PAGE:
• Suzanne Lucas tells us how to create a team when managing remote workers. 5 minutes to read.
  • Lisette Sutherland interviews Theresa Sigillito Hollema on strengthening collaboration across cultures and borders. Podcast, 38 minutes.
  • Seth Godin lists 20 excellent books that might change the way you and your colleagues work—especially if you read them together. Just a minute to read the list, but bookmark it.

Enjoy!

New PM Articles for the Week of November 27 – December 3

New project management articles published on the web during the week of November 27 – December 3. And this week’s video: Mike Clayton explains project change control—why it’s needed and how to manage it. 5 minutes, safe for work.

Must Read Predictions for 2018!

  • George Krasadakis identifies the technologies and trends we should expect to spend our time on in 2018. 9 minutes to read.
  • Keith Foote lists the Big Data trends for 2018, from BI to analytics to Cloud trends to the IoT to machine learning and AI. 7 minutes to read.
  • Eric Bloom also weighs in with 14 business technology trends for 2018. 6 minutes to read.

Established Methods

  • Elizabeth Harrin gives us seven scenarios where we should apply our best ethical judgment and behavior. 7 minutes to read.
  • Richard Bayney takes us through a model for maximizing strategic value in our project portfolio. 6 minutes to read.
  • Sam Huffman shares five quick tips for Microsoft Project users. How quick? Just a minute to read.
  • Harry Hall explains how to define risk categories that are meaningful to your project’s problem domain. 2 minutes to read.
  • Glen Alleman has collected some resources for the Cone of Uncertainty, a key principle for managing programs. 4 minutes to read.

Agile Methods

  • Stefan Wolpers curates his weekly list of Agile content, from macro trends to domains of business agility to innovation at scale. 3 minutes to read, 7 outbound links.
  • Johanna Rothman notes that a successful adoption of Agile methods requires a parallel change to management culture.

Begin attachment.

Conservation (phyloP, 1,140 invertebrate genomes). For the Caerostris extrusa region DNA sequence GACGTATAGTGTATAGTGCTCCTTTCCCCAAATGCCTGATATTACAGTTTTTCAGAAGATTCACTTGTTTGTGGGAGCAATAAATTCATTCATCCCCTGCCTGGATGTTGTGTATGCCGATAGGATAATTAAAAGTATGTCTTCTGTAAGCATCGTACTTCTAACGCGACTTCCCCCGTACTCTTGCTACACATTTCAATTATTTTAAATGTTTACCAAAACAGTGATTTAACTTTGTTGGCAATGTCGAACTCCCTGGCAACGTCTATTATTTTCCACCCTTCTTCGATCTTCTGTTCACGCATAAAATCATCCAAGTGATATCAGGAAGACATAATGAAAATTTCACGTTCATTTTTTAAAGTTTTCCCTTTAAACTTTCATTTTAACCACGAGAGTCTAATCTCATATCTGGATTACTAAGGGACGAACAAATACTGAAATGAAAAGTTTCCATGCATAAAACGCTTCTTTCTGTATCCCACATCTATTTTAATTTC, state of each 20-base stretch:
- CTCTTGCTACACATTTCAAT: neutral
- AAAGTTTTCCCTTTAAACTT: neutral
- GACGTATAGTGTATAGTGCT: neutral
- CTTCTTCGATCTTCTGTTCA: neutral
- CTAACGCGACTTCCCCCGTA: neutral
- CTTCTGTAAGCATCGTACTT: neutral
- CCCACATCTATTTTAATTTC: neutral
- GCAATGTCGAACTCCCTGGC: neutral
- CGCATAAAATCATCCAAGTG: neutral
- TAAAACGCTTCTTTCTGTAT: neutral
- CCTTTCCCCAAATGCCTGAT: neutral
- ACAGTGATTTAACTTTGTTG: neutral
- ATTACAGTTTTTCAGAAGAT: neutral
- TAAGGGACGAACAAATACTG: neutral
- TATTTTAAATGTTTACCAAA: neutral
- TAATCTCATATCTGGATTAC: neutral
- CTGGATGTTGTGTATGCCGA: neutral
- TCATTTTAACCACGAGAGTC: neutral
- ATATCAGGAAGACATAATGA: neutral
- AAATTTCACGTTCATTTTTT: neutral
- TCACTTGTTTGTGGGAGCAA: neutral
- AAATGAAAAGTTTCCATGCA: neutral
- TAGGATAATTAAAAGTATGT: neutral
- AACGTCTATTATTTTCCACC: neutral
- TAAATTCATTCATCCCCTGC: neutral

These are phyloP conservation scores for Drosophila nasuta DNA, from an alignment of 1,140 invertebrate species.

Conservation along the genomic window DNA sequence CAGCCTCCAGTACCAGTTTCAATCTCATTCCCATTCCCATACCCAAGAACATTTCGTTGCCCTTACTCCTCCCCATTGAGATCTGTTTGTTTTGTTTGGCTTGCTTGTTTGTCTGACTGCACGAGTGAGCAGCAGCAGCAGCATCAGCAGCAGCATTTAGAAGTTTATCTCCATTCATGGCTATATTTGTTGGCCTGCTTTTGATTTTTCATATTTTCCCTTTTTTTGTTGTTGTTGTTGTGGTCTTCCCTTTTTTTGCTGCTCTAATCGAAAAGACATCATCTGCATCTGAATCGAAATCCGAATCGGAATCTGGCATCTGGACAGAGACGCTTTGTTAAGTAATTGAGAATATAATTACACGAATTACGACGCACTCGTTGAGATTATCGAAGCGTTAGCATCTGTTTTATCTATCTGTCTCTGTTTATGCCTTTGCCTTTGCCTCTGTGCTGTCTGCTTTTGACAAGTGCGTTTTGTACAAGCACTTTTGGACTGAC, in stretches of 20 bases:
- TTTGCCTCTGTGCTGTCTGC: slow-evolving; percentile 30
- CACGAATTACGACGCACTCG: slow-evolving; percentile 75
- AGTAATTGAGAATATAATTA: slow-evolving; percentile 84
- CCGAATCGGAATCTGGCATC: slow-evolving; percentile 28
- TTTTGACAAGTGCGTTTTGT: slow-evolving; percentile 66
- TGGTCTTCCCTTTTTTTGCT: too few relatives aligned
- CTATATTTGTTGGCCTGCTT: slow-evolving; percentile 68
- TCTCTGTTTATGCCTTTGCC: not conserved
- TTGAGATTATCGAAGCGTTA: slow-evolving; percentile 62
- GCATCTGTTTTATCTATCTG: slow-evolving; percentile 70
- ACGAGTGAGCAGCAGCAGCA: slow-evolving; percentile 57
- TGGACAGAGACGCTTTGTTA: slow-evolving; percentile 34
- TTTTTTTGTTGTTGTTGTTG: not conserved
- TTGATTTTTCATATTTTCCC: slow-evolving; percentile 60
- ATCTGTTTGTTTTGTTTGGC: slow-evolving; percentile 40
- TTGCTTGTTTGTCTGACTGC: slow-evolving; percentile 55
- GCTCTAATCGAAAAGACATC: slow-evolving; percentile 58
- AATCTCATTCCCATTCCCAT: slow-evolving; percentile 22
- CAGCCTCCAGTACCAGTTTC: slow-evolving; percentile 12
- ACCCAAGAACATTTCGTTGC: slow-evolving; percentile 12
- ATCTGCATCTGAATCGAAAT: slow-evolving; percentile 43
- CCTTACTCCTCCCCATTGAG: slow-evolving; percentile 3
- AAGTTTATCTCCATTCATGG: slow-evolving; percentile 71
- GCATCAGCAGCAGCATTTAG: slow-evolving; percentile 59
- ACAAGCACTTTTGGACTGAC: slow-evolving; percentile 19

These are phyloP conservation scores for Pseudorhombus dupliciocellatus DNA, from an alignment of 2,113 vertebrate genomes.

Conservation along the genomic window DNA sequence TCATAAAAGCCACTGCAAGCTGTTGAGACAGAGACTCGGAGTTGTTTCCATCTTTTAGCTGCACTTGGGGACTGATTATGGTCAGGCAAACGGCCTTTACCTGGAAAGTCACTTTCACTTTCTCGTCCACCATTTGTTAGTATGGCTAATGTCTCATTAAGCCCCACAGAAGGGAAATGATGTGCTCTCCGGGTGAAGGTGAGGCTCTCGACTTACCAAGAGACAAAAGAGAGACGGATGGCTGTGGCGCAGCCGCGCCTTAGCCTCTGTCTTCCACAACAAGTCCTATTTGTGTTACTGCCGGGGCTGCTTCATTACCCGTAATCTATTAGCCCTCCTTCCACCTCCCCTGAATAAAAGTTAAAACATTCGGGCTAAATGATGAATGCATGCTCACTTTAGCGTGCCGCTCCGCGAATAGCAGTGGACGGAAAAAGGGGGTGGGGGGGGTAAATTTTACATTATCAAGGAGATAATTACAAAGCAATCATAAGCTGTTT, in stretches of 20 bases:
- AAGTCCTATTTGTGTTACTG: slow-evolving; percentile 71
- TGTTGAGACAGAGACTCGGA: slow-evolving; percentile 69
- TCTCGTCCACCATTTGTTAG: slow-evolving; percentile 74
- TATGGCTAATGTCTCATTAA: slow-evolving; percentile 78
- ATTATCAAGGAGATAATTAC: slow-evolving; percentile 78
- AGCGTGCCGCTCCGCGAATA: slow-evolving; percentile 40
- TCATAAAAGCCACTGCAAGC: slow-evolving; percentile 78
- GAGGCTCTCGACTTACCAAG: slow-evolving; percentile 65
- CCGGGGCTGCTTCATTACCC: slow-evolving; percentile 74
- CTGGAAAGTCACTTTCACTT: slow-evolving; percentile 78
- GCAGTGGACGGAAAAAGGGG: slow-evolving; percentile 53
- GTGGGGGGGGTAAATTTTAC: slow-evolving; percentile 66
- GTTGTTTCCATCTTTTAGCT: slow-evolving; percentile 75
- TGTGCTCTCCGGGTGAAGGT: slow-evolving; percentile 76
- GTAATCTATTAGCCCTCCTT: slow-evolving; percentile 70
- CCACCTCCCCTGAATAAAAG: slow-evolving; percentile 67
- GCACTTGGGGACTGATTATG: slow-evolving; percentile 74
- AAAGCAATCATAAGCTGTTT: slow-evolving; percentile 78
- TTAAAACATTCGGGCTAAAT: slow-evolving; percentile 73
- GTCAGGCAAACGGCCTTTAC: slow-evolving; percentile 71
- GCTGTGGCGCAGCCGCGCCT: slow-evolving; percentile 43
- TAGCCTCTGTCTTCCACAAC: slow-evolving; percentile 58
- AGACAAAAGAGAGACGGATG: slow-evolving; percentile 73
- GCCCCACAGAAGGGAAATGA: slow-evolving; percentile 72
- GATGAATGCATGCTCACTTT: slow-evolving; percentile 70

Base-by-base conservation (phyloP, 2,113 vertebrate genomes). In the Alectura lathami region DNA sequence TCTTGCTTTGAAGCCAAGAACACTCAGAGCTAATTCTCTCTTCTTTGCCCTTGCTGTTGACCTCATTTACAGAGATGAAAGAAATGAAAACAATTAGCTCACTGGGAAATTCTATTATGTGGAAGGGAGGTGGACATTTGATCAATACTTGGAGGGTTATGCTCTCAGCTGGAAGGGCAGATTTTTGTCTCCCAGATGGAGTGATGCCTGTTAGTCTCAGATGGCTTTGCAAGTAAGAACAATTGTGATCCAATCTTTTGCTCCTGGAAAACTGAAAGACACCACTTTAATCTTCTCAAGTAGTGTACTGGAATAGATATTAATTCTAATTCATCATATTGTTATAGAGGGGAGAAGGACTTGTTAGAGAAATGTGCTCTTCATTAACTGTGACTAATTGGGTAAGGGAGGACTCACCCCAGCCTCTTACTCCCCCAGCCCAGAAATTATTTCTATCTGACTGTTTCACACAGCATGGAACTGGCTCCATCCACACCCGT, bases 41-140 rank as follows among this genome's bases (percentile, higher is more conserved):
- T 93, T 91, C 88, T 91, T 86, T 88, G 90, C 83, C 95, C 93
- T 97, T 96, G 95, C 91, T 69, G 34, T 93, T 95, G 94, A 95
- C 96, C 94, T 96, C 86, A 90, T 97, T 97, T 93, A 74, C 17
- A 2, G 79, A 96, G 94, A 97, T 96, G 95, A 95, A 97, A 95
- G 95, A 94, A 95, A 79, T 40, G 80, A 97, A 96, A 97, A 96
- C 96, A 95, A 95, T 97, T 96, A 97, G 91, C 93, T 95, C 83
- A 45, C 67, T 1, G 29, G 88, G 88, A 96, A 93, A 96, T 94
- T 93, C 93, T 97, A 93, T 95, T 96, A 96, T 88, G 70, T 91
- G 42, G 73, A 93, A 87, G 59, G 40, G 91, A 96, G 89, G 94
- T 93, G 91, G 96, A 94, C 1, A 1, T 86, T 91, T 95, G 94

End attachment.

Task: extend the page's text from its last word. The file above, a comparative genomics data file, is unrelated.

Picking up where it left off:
• Dave Prior and Jurgen Appelo discuss the notion of measuring Scrum Master performance. Video, 7 minutes, safe for work.
  • Joel Bancroft Connors and his invisible gorilla, Hogarth, address the question: does an Agile coach need coding skills to be effective? 5 minutes to read.
  • Tom Cagley explains the difference between cycle time and throughput. And yes, the difference is more than just rhetorical. 4 minutes to read.
  • Deepak Agnihotri explains why the Sprint Goal is important and notes some scenarios when the team may not be able to identify a goal. 4 minutes to read.

Applied Leadership

  • John Goodpasture shares a diagram on metacognition—the ability of skilled decision makers to supplement recognized familiar patterns with processes to verify results and correct problems.
  • Cesar Abeid and Traci Duez discuss the willingness to make a choice, based on our growth mindset (or, not). Podcast, 40 minutes, safe for work.
  • Cornelius Fichtner interviews new PMI Master Class graduate Jeff Kissinger on leading projects without authority. Podcast, 34 minutes, safe for work.
  • Art Petty describes leadership at the intersection of logic and emotion. 5 minutes to read.

Technology, Techniques, and Frameworks

  • Tamás Török goes into deep detail on best practices for developing a microservices architecture. Long read, about 15 minutes or so.
  • Will Fanguy provides a comprehensive introduction to design systems. 10 minutes to read.
  • Drew Davison describes the PACE framework—Process, Assets, Change, and Environment—for incorporating change management into project decisions.
  • Luca Collina tutors us on embedding change management activities into our routine project execution activities. 6 minutes to read.

Working and the Workplace

  • Rich Bellis reports on research by sleep expert Michael Breus that can help design your ideal workday, based on your chronotype. Apparently, I’m a Lion. 6 minutes to read.
  • Michelle Guerrere gives us a tutorial on how to read body language, from face to posture to hands and feet. 3 minutes to read.
  • Nick Bilton notes that we might really be near the end of the social media era. 5 minutes to read.

Enjoy!